Eric Cantor’s lengthy interview yesterday on Fox News Sunday is really worth reading in full and pondering at some length. It perfectly captures why it’s looking more and more likely that we are genuinely headed for a government shutdown this fall.
In the interview, Fox host Chris Wallace practically begs Cantor to have a reality-based conversation about the coming shutdown fight, the sequester, and Obamacare. Again and again, Cantor steers the conversation back into pure fantasy. As I noted here last week, it’s laughable that Republican leaders are surprised at the ferocity of the right’s demand for debt limit and government shutdown/defund Obamacare confrontations, since they have been feeding the base fantasies about Obamacare repeal and government spending for literally years now. Cantor’s interview offers no effort whatsoever to disabuse folks of the lies, distortions and misdirection that continue making sane discussion of any of this impossible:
1) Cantor claims the deficit is “growing” ( it isn’t), and asserts the coming debt limit fight is our chance to do something about it. But GOP leaders have already conceded the debt limit will be raised in the end, because not doing so will cause widespread damage to the economy. They need to stop deceiving their voters into believing the debt limit gives them leverage.
2) Cantor claims the House GOP is the “only one who has consistently engaged in trying to address the spending problem.” In fact, Dems agreed to $1.5 trillion in spending cuts in 2011. But Republicans refuse to level with the base about the concessions Dems have made and continue to offer — making any kind of discussion based on the same reality impossible.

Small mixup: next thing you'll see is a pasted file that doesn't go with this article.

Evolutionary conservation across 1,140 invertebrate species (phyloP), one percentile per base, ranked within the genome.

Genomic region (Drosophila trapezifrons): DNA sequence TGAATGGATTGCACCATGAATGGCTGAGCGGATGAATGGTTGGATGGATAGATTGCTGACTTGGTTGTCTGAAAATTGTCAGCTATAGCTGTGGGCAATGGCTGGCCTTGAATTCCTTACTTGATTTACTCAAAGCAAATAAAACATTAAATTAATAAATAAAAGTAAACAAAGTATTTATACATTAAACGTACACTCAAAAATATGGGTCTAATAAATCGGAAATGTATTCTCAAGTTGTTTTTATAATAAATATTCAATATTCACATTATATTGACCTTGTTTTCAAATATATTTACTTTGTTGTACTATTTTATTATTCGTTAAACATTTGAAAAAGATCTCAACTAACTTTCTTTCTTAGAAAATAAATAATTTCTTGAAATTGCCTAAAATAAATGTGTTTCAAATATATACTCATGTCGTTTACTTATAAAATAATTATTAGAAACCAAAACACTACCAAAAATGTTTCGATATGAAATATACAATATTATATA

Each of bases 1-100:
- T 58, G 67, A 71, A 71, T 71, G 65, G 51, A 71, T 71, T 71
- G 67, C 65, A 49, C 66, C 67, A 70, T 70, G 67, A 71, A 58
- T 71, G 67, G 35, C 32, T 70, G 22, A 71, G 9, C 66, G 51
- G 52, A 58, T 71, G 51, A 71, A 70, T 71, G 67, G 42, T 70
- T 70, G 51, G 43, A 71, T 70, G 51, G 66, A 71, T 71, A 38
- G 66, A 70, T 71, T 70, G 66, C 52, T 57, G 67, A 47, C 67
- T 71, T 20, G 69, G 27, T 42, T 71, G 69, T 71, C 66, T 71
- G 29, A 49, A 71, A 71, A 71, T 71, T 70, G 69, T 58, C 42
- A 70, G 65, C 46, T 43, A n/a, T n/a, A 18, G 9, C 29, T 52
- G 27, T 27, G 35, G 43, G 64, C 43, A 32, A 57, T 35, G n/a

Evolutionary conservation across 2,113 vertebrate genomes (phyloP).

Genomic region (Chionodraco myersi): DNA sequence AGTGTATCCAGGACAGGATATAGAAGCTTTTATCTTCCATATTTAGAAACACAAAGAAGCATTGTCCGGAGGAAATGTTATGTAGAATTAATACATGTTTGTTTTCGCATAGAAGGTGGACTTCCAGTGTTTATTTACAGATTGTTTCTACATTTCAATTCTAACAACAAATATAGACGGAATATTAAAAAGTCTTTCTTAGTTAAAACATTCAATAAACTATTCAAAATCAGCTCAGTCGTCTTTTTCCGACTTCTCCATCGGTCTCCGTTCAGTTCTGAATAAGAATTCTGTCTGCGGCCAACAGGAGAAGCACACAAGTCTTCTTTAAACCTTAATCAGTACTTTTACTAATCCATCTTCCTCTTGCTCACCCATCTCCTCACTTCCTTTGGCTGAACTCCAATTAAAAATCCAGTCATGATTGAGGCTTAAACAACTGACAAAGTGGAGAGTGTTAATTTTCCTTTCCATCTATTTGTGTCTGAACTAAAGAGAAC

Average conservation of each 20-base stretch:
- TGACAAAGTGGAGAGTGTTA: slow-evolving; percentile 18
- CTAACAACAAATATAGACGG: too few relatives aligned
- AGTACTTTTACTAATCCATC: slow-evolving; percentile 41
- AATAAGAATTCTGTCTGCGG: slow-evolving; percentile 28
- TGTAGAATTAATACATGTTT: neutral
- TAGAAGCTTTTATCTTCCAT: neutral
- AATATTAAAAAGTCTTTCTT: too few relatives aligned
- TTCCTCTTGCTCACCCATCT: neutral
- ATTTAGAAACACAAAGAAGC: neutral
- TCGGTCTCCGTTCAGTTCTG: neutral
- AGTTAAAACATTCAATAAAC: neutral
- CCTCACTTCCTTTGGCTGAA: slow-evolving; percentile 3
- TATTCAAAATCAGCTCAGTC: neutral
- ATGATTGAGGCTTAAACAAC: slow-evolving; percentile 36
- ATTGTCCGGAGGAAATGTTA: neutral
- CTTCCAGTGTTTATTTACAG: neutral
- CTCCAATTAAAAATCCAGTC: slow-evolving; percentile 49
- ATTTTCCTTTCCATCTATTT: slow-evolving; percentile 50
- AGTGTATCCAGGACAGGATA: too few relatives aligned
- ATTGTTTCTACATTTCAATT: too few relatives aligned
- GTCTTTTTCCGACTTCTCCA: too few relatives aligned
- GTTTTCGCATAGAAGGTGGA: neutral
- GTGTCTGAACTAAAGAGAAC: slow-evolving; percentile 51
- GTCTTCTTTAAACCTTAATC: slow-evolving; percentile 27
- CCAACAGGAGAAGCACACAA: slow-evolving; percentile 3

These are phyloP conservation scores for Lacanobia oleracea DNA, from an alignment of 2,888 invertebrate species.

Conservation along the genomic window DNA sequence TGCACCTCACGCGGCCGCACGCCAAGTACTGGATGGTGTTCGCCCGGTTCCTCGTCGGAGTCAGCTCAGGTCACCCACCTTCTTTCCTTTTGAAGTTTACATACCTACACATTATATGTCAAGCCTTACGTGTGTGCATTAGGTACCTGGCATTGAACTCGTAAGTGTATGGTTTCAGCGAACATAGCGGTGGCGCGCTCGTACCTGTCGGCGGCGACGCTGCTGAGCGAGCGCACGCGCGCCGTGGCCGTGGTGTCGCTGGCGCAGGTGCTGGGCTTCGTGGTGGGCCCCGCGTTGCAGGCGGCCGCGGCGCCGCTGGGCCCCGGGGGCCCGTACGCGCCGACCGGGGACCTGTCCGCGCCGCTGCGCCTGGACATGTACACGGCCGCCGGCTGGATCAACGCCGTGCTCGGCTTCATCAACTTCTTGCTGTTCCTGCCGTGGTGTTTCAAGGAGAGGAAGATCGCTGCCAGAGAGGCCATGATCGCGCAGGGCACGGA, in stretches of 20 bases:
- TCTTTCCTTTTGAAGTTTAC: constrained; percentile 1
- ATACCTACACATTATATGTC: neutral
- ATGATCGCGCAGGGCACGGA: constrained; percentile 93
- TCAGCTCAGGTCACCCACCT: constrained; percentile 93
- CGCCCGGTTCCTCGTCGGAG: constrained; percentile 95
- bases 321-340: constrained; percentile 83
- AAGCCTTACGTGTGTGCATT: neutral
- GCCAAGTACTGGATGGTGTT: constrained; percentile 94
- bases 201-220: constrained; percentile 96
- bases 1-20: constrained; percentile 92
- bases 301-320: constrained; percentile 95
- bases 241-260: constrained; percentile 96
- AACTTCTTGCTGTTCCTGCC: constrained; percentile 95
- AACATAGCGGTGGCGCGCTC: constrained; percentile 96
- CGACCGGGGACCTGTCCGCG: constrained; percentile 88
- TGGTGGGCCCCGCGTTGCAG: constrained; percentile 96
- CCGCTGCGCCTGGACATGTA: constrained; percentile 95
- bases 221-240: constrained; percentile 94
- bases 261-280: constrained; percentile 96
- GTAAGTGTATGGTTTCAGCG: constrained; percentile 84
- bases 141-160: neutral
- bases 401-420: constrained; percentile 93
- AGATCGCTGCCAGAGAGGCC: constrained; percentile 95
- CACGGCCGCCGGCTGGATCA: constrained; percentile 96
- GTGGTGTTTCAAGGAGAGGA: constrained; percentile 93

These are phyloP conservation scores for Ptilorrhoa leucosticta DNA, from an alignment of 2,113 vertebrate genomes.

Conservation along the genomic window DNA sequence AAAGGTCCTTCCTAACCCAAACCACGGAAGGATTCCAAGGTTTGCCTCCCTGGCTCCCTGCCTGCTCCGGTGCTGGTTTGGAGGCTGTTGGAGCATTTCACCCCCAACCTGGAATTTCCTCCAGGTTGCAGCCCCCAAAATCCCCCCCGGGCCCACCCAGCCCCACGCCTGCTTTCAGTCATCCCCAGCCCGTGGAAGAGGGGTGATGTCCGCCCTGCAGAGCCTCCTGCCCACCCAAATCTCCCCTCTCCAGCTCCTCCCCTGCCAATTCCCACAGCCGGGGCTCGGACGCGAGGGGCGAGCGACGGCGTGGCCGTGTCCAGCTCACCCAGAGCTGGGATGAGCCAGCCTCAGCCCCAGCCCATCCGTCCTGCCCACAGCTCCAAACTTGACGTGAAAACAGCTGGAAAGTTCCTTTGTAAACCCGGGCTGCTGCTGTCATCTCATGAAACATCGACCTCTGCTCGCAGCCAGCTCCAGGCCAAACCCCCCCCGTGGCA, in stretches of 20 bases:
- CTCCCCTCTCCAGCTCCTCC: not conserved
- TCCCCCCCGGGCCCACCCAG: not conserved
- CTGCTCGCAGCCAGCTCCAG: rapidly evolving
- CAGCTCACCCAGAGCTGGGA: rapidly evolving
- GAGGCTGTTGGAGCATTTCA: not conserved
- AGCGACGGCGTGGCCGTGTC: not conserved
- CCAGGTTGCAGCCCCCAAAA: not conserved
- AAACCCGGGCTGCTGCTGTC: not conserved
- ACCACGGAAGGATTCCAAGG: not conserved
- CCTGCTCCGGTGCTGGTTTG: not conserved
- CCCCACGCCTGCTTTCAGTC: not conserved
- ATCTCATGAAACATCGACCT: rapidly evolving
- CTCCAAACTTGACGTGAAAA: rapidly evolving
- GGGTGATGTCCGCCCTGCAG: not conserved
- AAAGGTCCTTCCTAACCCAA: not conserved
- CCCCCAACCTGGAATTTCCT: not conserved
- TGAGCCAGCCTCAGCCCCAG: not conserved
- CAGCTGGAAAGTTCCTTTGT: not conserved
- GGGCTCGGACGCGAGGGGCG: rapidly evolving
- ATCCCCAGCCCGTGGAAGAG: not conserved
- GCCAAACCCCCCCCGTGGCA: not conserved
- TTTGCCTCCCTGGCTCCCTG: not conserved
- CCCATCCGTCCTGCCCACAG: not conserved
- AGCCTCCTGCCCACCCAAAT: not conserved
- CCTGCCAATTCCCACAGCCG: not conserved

3) Asked if Republicans are open to replacing the sequester, Cantor says they are, but floats the idea of replacing it only with entitlement cuts. Needless to say, a deal that includes concessions made only by one side is not a compromise and is a non starter. The failure to acknowledge this also makes this harder.
4) Asked by Wallace if Republicans are demanding complete “surrender” from Dems, Cantor, amazingly, claims there is some common ground: Obama has delayed the employer mandate, showing he admits Obaamcare is “flawed'; Republicans agree; so both sides should join in repealing the individual mandate!
Now, one has to hope that this is mostly bluster and posturing. Indeed, it’s possible Republican leaders will quietly edge towards avoiding a government shutdown to defund Obamacare even as they continue to rail about the need to repeal the law, to avoid looking like squishes and Obama enablers. Indeed, Cantor kept steering the conversation back to Obamacare’s evils, even as he gingerly suggested conservatives and Republicans alike agree “we shouldn’t be for a government shutdown.” And Paul Ryan also talked down the idea of a shutdown confrontation yesterday.
But the tentativeness with which leaders continue to hint that a shutdown may not be the best idea — combined with the continued refusal to level with the base about the very things that are pushing us towards the abyss — doesn’t bode well.
* GOP GOVERNORS DON’T WANT GOVERNMENT SHUTDOWN: Related to the above: There’s no support for a shutdown in some quarters of the GOP. Republican Governors are warning their GOP counterparts in Washington that a shutdown confrontation to force the defunding of Obamacare could disrupt services to their constituents and damage their states’ economies. This, from Wisconsin’s Scott Walker, is noteworthy:
“The worst part is the uncertainty. My great fear would be anything that provides great uncertainty for the employers of our country.”
“Uncertainty,” of course, has been the catchword for Washington Republicans arguing against government regulations, but a real cause of “uncertainty” that could damage the economy is GOP sabotage governing.
* REPUBLICANS FALL VICTIM TO THEIR OWN CON GAME: Paul Krugman notes that GOP leaders who are grappling with the right’s drive to defund Obamacare, and its insistence on impossibly deep spending cuts, only have themselves to blame, having fed the base fantasies on both fronts for years: